I'd really appreciate your advice . . .

    What I Dream About
    SITUATION: A good friend will get a full time job and she and her family will be able to buy a big house (duplex or apartment building or mother-in-law suite or whatever), and I'll move in and help them pay off their mortgage faster ($500 a month) while being able to pay off other loans faster (by not having rent keep going up crazy, unexpected  amounts all the time)
    DIFFICULTIES: To be frank, my friend might not be able to get solid, full-time employment.  The job market just isn't terrific for her field in this area.  It definitely won't be in place before my rent spikes for the second time this year.
    ONE MORE THING: If I do find another place, some corollary to Murphy's Law guarantees that my friend will soon land a great, full-time job.  But I'm willing to take that one for the team.  : )  Also, I may end up increasing my commute time and end up even further away from PT.
    The Next Best Thing
    SITUATION: Buy a condo or townhouse.  Still living in a community for safety but with fewer neighbors than an apartment (and hopefully less having to overhear raging domestic arguments)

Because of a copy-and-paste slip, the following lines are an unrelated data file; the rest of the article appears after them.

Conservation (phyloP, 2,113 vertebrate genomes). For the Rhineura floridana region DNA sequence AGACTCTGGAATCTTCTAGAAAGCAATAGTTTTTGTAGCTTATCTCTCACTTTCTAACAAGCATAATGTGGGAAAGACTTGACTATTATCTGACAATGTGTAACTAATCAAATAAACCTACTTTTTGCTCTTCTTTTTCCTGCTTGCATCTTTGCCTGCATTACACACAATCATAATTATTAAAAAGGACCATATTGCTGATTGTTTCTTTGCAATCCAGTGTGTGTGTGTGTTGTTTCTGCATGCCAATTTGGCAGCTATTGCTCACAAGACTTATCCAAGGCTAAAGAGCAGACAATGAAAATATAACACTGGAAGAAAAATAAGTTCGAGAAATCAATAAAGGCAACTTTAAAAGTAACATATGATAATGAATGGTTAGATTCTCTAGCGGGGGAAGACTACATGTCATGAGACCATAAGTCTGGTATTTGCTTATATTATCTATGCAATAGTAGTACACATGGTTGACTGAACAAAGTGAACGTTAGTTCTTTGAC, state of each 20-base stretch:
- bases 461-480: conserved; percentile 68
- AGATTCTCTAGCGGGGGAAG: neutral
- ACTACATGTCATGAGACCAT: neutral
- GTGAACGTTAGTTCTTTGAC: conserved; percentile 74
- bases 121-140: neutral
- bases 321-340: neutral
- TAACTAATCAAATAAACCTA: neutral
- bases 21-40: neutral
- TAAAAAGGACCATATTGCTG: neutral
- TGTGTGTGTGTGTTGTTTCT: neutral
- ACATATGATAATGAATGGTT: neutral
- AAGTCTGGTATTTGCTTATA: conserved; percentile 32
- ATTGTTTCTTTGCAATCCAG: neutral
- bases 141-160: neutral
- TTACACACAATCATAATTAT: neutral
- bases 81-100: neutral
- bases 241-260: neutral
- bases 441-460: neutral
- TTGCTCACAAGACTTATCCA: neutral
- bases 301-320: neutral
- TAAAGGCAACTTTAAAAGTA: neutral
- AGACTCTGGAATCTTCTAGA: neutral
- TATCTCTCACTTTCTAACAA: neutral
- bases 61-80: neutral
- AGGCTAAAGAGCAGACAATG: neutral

DIFFICULTIES: Finding one of these that is single level in the price range I'm looking is sort of impossible.  I really only need a bedroom, bathroom, and kitchen on one of those levels (possible surgery concerns).  Also, these have association dues, and those can go up randomly year to year just like rent can.
    ONE MORE THING: To avoid ending up with double payments, I'd have to give notice ASAP that I'll be vacating my apartment; if I don't find a house and close on it in that time, I'll be stuck in a big way.  I could end up being allergic to some hidden thing in the house I won't know about until I start living there, and I may not have the money to get it fixed.
    The Next, Next Best Thing
    SITUATION: Buy a house.  It's easier to find single-level houses with all the rooms on the ground floor, and there are no association dues to pay. 
    DIFFICULTIES: I would be living alone.  That can be dangerous for a number of reasons (and my mother would worry ridiculous amounts).  Also, I have to shovel snow and mow the lawn, something I am not really physically capable of doing, so I'd have to pay someone else to do it and be concerned about someone getting hurt or getting trapped in my house if the snow removal people get tied up.
    ONE MORE THING: Hiring a snow removal service and some kid in the neighborhood to mow the lawn is an expense that can also go up suddenly.